Announcing the 2022 Denny’s Hungry for Education Scholarship Winners

Congratulations to PYD / Denny's Hungry for Education Scholarship Winners, with PYD and Denny's logos

Partners for Youth with Disabilities is proud to announce the Denny’s Hungry for Education scholarship winners.

PYD granted six scholarships totaling $9,000 to high school and college students with disabilities to PYD participants and youth across the country. Their positive outlook and ability to advocate for their needs and the needs of those around them exemplifies the values and mission of PYD. Since 2011, Denny’s Hungry for Education scholarship program has provided more than $1.8 million in scholarships to students across the US while striving to fight childhood hunger, promote education, and bring communities together.

Please join us in congratulating our 2022 Denny’s Hungry for Education scholarship winners.

High School

Morgan Wilcox

Morgan of Cypress, Texas hopes to become a special education elementary teacher and will begin Sam Houston State University in the fall. In preparation for her future career, for the past three years she has been a leader in the Texas Association of Future Educators (TAFE), where she manages the appreciation section of her club. To bring communities together, Morgan suggested that “Denny’s could introduce a mentorship program for people with disabilities where people with similar struggles can be paired together. They would be able to communicate and share their struggles and learn from each other; it would make many people, including myself, feel less alone with the difficulties of their disability and continue to build the community that Denny’s strives for.”

A resident of Oceanview, Hawaii, Betsy will attend the University of Hawaii at Hilo where she looks forward to growing and flourishing into the person she wants to be. She will explore many of her diverse interests while in college – including accounting, psychology, nursing, language, and agriculture – to determine the best path for her future. “My dream is to help the community that helped me get back on my feet [after a neurological disorder and autoimmune disorder diagnosis in her early teens],” Betsy said. “I want to be a voice for people who don’t have a voice and [help them realize] that the impossible is possible.”

Brandon Le

Brandon plans to attend Loyola University New Orleans as a freshman in the Honors Program in the fall. A Harvey, Louisiana resident, Brandon is considering majoring in public health so he can be part of the next global pandemic response team. He has become a strong advocate for himself: “I’ve learned that there is absolutely nothing wrong with asking for extra help. I know that I can excel, and I strive to find a great college that will help me become my best self.” Brandon is especially excited to receive this scholarship “because it recognizes students like me who have overcome various challenges to excel in school.” He received numerous academic awards in high school and volunteers at local food banks.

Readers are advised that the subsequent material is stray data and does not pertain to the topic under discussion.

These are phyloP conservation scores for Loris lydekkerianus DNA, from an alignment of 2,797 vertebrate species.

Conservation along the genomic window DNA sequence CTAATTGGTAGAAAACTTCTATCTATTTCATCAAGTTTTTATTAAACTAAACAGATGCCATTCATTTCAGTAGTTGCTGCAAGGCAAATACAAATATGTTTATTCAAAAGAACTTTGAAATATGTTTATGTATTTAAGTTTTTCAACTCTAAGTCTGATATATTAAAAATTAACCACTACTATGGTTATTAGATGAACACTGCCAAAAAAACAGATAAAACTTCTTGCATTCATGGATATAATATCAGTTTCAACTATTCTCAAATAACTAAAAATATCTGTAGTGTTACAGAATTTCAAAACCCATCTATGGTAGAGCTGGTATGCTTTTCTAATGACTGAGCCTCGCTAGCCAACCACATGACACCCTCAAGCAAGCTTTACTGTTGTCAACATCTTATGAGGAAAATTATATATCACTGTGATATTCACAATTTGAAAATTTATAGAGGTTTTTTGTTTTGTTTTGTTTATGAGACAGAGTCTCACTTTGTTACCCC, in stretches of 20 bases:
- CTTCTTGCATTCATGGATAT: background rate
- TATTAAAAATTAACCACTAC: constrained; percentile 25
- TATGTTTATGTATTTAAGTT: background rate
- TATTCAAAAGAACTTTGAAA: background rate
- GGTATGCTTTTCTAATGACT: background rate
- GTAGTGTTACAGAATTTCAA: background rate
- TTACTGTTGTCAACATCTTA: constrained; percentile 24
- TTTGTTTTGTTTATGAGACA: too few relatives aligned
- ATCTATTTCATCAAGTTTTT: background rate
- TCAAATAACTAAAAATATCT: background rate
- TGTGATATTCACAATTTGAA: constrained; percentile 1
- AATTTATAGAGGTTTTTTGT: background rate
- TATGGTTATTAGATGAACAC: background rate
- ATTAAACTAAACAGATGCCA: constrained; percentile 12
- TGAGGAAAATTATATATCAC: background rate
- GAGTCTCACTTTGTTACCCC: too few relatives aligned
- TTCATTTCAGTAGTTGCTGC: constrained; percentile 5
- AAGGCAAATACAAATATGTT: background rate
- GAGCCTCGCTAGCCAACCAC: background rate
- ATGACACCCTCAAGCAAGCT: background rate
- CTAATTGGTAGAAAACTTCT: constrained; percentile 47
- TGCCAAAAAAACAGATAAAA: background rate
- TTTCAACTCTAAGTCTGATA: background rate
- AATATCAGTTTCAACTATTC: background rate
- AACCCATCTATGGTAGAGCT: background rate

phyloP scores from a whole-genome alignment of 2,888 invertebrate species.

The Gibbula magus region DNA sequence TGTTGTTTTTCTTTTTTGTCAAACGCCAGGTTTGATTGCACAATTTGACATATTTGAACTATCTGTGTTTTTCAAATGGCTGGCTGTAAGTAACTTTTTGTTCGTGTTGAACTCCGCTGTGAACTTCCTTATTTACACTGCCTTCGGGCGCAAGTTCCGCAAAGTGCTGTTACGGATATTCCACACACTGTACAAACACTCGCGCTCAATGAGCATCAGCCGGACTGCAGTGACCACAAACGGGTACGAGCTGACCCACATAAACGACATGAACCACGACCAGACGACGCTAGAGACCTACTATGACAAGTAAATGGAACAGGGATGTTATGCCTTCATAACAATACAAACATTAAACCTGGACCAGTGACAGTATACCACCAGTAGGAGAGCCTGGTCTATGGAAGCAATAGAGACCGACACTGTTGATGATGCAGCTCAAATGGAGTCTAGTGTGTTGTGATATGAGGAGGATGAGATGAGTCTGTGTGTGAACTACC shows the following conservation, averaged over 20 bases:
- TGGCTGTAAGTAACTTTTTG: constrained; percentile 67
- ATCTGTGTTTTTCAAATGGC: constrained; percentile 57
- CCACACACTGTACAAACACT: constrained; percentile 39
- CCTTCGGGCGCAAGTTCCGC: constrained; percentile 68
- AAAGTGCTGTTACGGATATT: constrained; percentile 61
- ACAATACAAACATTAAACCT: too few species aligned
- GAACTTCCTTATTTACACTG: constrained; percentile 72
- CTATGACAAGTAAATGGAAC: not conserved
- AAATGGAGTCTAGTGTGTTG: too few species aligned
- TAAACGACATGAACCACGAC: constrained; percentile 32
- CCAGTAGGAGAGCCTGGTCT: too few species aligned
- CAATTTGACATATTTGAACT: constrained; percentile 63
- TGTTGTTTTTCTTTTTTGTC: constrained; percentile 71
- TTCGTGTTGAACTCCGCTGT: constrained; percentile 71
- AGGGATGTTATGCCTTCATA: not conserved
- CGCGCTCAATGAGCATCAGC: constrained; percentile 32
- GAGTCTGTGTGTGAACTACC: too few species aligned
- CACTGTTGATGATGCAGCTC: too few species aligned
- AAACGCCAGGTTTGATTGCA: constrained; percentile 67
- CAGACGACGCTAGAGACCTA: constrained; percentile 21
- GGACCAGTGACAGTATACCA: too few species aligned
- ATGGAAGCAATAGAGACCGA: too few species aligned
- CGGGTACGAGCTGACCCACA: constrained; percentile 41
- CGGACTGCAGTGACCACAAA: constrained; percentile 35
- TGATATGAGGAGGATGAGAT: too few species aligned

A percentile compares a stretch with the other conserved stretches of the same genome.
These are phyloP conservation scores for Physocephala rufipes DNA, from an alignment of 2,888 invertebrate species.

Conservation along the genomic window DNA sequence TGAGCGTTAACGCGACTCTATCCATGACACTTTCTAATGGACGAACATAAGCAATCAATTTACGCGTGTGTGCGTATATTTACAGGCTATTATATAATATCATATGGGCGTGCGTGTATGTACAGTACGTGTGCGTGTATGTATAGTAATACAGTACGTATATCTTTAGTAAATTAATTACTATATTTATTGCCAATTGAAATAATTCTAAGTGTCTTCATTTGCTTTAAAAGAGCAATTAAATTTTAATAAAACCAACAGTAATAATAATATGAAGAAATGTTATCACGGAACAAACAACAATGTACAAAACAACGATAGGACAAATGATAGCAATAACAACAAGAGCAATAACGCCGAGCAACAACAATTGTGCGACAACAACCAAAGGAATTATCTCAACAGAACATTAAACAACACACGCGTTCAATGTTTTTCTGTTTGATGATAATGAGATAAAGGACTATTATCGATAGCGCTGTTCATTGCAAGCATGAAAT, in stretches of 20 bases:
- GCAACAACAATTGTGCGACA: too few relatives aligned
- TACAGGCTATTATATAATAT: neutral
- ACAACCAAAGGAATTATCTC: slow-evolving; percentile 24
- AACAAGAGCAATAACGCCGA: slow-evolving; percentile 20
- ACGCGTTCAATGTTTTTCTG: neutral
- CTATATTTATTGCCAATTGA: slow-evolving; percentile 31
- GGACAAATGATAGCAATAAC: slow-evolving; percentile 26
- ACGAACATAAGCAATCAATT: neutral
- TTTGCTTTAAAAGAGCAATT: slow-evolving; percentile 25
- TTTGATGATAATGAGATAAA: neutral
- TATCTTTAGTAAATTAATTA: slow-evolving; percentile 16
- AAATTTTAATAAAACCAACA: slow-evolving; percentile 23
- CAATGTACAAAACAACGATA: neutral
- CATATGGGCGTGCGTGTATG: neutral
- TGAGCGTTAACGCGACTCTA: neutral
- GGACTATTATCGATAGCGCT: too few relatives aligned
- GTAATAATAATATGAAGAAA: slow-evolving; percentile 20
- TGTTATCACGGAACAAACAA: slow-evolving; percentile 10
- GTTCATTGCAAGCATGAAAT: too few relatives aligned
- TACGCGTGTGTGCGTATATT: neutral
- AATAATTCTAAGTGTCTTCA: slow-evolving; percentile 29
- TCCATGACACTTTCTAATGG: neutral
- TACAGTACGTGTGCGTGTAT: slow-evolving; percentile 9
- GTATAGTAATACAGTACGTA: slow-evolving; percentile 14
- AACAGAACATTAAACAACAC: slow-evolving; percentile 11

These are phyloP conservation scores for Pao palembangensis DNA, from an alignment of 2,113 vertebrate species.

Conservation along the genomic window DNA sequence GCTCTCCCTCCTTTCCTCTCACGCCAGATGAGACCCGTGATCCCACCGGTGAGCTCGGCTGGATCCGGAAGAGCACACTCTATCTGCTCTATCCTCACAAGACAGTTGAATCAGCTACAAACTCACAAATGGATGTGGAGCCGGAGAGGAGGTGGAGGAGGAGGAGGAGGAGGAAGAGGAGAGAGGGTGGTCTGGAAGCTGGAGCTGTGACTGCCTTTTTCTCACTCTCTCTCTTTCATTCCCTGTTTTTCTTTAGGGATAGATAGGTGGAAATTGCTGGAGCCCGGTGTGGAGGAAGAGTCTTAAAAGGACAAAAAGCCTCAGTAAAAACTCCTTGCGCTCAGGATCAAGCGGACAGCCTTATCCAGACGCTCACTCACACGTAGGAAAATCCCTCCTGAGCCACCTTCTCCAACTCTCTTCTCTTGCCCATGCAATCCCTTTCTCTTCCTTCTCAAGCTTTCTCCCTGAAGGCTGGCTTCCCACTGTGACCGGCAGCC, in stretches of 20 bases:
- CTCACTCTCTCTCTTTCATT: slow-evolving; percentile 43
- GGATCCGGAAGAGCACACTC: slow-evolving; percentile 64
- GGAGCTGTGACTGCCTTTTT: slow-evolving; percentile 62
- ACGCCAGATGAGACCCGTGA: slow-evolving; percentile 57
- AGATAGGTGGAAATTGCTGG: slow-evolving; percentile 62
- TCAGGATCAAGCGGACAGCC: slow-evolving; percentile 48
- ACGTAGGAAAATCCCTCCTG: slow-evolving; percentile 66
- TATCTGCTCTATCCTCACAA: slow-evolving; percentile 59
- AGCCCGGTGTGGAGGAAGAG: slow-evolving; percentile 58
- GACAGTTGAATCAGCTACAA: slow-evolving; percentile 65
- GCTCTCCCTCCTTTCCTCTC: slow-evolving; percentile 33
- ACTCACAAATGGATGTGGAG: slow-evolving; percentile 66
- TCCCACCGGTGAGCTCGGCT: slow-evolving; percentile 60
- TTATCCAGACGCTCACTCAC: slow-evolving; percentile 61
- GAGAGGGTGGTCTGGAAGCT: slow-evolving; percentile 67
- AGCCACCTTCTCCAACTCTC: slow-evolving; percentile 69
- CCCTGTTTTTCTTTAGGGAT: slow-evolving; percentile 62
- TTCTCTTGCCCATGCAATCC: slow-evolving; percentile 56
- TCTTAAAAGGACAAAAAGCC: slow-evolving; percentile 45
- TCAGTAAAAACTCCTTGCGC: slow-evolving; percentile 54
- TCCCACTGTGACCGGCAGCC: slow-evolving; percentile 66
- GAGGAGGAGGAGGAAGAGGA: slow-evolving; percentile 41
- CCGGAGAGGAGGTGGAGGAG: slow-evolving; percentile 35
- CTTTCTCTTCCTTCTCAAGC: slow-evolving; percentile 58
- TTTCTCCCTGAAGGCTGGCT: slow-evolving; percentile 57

Tom Geraci

A sophomore at Merrimack College, Tom’s goal is to work in the communications industry. The West Roxbury, Massachusetts resident reports that “my disability has given me a unique perspective on the college experience, and has directly impacted my goals in life. As a college freshman, I became a Diversity Senator on the Student Government, and worked extensively with the Accessibility Services Office to improve shuttle services around the campus so that physically disabled students can navigate the Andover area efficiently, accessibly and free of charge.” Tom has developed a strong interest in advocating for walkable, affordable housing, fueled by his lived experience as a disabled person transitioning into adulthood.

Hadley Kronick

Hadley of Baton Rouge, Louisiana is a sophomore at Wellesley College majoring in psychology and neuroscience and is currently the Zimmerman Fellow for the psychology department. “I want to use the perspective I have to continue to advocate and fight for those going through similar experiences. I hope to use this degree to create a more inclusive world for people with disabilities,” she said. Hadley’s idea for how Denny’s can bring communities together is to make the restaurants disability friendly. She suggests accessible entryways, dining areas, restrooms, menu options such as braille and photos, and an accessible website with audio captions of written information, photos, and an accessible map that highlights accessible parking and entrances. Hadley also believes training for managers or employees about disability is essential. “Often workers have no idea how to engage with the disabled community, again emphasizing that isolating nature. PYD offers amazing courses educating people about disabilities and the history of disability law that I have taken and learned a great deal from!”

Stephen Naumann

Winthrop, Massachusetts resident Stephen attends the F.I.R.S.T. Institute where he is studying graphic design and web development. Stephen is a participant in PYD’s Career Readiness program, which he credits for helping him obtain his first job. “Partners for Youth with Disabilities helped out with employment and getting me prepped for the real world. Partners for Youth with Disabilities also helped out with certain life skills like job interviews and practicing certain employment scenarios. I actually used the skills that I learned from Partners for Youth with Disabilities to help my former neighbor out with a job for my first and only customer.” Stephen is also a Black Belt in Taekwondo.

We are thrilled to help support these outstanding students and look forward to following their careers. We are grateful to Denny’s for being a champion of inclusion and supporting students as they further their education and work towards their future goals.